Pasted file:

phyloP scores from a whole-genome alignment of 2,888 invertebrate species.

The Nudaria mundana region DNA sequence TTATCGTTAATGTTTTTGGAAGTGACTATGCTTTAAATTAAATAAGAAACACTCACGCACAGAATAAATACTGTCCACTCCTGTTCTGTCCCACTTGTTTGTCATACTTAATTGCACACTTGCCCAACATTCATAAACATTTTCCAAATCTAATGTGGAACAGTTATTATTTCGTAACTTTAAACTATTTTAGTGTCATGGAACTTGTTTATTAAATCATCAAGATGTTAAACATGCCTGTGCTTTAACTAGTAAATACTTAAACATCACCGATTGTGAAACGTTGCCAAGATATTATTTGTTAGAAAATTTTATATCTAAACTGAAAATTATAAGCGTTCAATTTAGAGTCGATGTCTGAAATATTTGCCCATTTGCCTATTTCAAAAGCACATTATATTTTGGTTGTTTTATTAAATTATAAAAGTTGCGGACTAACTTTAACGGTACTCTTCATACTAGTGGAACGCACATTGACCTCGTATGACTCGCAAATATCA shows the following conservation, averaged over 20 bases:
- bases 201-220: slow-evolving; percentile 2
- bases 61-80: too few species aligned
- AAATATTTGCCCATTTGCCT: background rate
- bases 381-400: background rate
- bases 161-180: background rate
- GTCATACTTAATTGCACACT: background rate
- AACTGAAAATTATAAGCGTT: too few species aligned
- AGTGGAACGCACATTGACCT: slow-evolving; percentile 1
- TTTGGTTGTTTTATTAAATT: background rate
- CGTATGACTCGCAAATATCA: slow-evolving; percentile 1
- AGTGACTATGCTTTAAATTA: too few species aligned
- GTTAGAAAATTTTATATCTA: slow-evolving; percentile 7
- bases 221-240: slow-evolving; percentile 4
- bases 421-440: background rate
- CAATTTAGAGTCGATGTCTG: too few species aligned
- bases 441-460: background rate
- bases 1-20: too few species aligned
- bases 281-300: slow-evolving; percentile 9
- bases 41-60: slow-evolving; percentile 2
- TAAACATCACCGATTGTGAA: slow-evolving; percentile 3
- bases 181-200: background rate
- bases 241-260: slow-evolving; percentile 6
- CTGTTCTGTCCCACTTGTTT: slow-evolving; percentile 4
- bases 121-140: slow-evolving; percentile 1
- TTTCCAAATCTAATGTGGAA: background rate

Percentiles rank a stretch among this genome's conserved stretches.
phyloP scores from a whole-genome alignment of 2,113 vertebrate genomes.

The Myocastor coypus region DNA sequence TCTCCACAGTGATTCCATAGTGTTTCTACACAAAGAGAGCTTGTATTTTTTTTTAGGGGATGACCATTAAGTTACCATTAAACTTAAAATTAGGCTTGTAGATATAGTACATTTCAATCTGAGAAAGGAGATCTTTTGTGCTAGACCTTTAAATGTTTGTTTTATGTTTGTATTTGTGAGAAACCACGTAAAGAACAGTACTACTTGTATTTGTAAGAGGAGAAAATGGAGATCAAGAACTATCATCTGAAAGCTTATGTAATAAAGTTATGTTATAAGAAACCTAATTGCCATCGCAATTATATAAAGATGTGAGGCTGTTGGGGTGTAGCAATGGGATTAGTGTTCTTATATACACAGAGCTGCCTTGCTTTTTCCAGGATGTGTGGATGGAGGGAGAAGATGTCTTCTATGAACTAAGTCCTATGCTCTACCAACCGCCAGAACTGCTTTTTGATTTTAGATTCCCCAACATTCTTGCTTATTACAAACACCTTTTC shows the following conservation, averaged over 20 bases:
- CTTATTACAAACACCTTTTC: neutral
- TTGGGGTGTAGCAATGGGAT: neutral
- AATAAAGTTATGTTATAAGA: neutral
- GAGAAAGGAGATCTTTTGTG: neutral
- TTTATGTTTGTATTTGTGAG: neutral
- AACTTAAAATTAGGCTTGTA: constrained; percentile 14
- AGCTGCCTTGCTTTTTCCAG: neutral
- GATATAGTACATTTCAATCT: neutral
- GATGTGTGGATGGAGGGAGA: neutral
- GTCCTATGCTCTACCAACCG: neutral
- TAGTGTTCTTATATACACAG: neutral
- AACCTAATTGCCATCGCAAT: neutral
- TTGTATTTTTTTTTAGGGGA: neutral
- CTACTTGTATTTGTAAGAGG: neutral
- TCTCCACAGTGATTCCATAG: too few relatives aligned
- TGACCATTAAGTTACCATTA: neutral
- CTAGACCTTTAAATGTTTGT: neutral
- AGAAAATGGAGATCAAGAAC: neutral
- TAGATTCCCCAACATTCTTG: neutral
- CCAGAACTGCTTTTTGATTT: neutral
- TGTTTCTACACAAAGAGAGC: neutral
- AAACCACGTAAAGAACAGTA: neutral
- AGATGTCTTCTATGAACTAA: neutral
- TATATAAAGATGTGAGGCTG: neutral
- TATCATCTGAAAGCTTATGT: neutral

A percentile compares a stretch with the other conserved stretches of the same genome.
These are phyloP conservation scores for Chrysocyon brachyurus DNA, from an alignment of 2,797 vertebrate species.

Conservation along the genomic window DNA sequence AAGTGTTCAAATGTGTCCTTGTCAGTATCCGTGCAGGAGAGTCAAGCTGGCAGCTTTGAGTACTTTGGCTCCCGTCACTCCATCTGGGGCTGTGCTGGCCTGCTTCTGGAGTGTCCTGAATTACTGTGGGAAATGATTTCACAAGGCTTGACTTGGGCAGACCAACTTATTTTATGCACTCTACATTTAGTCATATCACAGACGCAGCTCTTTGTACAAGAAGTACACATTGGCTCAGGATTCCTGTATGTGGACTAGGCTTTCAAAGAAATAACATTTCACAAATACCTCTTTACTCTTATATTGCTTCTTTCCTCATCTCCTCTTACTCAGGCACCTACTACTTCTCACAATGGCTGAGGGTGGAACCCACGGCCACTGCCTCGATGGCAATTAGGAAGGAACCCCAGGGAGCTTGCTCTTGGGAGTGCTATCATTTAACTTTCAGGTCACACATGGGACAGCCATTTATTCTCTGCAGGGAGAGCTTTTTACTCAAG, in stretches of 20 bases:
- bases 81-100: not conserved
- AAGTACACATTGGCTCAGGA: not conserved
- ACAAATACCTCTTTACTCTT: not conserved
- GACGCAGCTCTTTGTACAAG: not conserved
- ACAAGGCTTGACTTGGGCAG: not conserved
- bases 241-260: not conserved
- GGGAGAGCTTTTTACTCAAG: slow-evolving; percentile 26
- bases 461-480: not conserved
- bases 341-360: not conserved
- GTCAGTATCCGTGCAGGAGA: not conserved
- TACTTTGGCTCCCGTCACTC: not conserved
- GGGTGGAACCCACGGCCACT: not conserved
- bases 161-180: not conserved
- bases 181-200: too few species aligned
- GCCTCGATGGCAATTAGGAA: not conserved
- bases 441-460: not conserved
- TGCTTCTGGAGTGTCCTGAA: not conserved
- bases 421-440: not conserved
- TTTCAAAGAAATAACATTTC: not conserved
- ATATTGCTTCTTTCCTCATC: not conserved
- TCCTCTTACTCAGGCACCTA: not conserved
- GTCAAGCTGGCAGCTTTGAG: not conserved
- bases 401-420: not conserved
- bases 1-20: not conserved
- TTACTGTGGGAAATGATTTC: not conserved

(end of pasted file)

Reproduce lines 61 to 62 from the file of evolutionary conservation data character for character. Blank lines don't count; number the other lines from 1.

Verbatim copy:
- ACAAATACCTCTTTACTCTT: not conserved
- GACGCAGCTCTTTGTACAAG: not conserved